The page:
(c) Enumeration of error 6 complains of the failure to give the second sentence of the following request to charge: "I charge you that the right of access to a public road is a property right which arises from the ownership of land contiguous to a public street, and the owner cannot be deprived of his right without just and adequate compensation first being paid. However, a property owner is not entitled as against the public to access to his land at all points in the boundary between the property and the street, if entire access has not been cut off, and if he is offered a convenient access to his property." Both sentences are quotes from cases: the first is found in MARTA v. Datry, 235 Ga. 568, 575 (220 SE2d 905) (1975); the second in Brock v. Dept. of Transp., 151 Ga. App. 905 (1) (262 SE2d 156) (1979). Both were included in a charge which was approved in Brock where access rights were taken.
In Panos v. Dept. of Transp., 162 Ga. App. 53, 56 (11) (290 SE2d 295) (1982), the second sentence was again approved as a correct statement of law to the jury and this court held the instruction "is applicable in cases where the property owner had utilized his entire street boundary as access prior to the taking."
Thus, we may conclude that the written request was pertinent and correct, but that does not end our consideration of this issue. "It is now well settled that, simply because a request to charge . . . is apt, correct and pertinent, it is not necessarily error to fail to charge it, but the test is whether the court substantially covered the principles embodied therein . . . or whether it was 'sufficiently or substantially covered by the general charge.' " Seaboard Coast Line R. Co. v. Thomas, 125 Ga. App. 716, 718 (1) (188 SE2d 891) (1972).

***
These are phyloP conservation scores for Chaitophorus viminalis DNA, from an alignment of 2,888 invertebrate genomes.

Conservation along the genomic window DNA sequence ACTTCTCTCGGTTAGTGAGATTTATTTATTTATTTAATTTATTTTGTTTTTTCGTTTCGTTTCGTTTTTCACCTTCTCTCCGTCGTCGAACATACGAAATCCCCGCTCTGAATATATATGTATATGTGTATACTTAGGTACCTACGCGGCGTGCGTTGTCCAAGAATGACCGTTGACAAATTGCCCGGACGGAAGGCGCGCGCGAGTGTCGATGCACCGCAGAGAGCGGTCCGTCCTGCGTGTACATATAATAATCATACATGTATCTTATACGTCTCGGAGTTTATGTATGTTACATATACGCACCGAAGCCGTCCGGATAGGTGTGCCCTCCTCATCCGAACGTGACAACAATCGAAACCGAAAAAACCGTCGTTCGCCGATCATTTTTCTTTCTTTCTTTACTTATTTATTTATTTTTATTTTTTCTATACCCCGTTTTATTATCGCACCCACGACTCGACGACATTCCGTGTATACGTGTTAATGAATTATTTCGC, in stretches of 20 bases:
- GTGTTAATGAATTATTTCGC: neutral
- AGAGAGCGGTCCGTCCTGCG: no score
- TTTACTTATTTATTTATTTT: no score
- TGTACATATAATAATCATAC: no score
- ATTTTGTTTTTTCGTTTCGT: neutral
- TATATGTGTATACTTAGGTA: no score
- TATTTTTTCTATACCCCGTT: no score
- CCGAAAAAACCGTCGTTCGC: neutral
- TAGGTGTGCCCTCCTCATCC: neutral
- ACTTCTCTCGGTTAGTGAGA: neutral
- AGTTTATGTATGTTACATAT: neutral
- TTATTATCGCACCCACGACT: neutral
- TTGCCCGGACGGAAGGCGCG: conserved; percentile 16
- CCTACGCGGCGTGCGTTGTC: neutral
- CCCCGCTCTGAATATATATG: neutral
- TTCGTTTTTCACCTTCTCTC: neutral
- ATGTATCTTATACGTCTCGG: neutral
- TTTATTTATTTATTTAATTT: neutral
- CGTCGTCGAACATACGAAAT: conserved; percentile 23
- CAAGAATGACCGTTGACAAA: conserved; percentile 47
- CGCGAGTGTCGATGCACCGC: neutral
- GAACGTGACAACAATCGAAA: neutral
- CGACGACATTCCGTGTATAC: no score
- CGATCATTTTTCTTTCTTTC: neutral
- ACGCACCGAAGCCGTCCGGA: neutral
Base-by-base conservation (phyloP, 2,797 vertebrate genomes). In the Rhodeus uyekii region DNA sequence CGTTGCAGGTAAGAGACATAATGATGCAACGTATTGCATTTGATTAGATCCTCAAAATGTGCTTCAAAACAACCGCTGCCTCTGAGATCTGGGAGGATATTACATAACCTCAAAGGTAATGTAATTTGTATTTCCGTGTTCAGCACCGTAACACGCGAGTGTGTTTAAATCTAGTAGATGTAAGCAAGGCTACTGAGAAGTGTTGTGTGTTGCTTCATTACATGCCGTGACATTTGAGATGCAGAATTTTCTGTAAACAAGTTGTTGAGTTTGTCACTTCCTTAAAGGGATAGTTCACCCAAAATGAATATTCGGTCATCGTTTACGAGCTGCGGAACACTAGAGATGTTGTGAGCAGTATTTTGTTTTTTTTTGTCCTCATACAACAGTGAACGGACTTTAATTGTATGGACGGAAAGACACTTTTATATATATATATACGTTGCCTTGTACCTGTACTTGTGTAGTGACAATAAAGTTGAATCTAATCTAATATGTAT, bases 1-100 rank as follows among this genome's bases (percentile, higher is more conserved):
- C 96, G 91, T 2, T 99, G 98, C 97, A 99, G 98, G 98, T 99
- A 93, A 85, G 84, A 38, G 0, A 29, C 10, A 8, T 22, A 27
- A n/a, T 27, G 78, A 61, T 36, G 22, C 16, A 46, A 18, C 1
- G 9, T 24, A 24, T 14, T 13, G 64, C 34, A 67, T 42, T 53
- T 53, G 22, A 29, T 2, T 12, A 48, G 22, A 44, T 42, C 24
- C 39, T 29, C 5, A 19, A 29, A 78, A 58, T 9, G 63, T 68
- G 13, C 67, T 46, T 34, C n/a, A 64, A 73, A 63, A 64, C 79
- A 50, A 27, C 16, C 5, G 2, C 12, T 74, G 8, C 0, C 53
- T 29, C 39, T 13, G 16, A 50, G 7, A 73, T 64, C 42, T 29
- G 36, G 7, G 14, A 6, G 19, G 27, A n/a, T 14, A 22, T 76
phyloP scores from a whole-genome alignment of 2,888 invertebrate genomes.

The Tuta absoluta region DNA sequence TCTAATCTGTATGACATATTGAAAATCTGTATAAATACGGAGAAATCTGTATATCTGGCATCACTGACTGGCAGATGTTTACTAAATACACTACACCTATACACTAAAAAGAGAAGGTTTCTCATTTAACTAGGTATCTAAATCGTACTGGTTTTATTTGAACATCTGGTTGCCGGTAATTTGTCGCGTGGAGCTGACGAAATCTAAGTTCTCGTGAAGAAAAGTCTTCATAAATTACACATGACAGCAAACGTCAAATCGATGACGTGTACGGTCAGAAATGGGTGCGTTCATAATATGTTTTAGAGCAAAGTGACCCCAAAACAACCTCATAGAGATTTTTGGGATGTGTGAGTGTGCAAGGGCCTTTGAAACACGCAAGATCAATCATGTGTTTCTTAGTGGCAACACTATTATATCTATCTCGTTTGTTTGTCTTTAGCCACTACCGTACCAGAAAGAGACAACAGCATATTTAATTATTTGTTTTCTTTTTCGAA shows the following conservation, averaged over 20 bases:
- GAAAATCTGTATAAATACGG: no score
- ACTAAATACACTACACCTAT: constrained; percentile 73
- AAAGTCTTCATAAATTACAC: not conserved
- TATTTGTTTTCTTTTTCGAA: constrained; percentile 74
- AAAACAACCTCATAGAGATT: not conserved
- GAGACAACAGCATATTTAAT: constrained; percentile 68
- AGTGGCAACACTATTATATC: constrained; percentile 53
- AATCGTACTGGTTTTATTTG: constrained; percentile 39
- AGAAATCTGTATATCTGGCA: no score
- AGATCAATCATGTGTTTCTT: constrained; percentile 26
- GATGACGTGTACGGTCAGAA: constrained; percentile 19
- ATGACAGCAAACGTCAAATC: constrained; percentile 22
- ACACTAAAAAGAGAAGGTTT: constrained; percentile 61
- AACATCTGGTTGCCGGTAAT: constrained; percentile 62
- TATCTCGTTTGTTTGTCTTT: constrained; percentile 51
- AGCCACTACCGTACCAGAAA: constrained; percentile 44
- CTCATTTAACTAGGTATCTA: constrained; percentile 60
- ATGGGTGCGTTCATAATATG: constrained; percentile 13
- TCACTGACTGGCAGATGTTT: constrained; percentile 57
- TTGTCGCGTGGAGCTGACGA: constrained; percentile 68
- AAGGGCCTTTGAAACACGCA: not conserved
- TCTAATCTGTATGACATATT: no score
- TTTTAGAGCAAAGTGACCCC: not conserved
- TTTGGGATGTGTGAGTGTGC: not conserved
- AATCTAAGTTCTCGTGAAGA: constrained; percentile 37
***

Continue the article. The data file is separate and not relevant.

A careful review of the entire charge reveals that although many applicable principles relative to access rights were charged, there was no reference to the proposition that the landowner was not entitled to access at all points along the boundary even though previously such access was available. In view of the way this case was presented whereby it was shown that access to a 7-acre portion of the whole tract was cut off, the failure to instruct the jury regarding this principle where the entire access was not cut off could only be harmful to condemnor's cause.
Therefore, it was error to fail to give the second sentence of the requested instruction and a new trial must be granted.
2. Condemnees introduced over objection exhibit 10, a plat and plans for a shopping center, the frontage access to which was the subject of the condemnation proceedings. The trial court admitted the exhibit in conjunction with a jury instruction that it was "only illustrative of the possible future use to which this property could have been put . . . that this exhibit is merely a plan and . . . there has been no construction on the property and the condemnees are submitting this document only to show the possible future use and market value of the property."
In its first enumeration of error, DOT contends that a plat of the property showing a non-existent situation is inadmissible under Tift v. State Hwy. Dept., 99 Ga. App. 387, 393 (108 SE2d 724) (1959) which held that a plat of a subdivision which had not actually been subdivided was inadmissible because it presented an untruthful picture as to the situation which actually existed.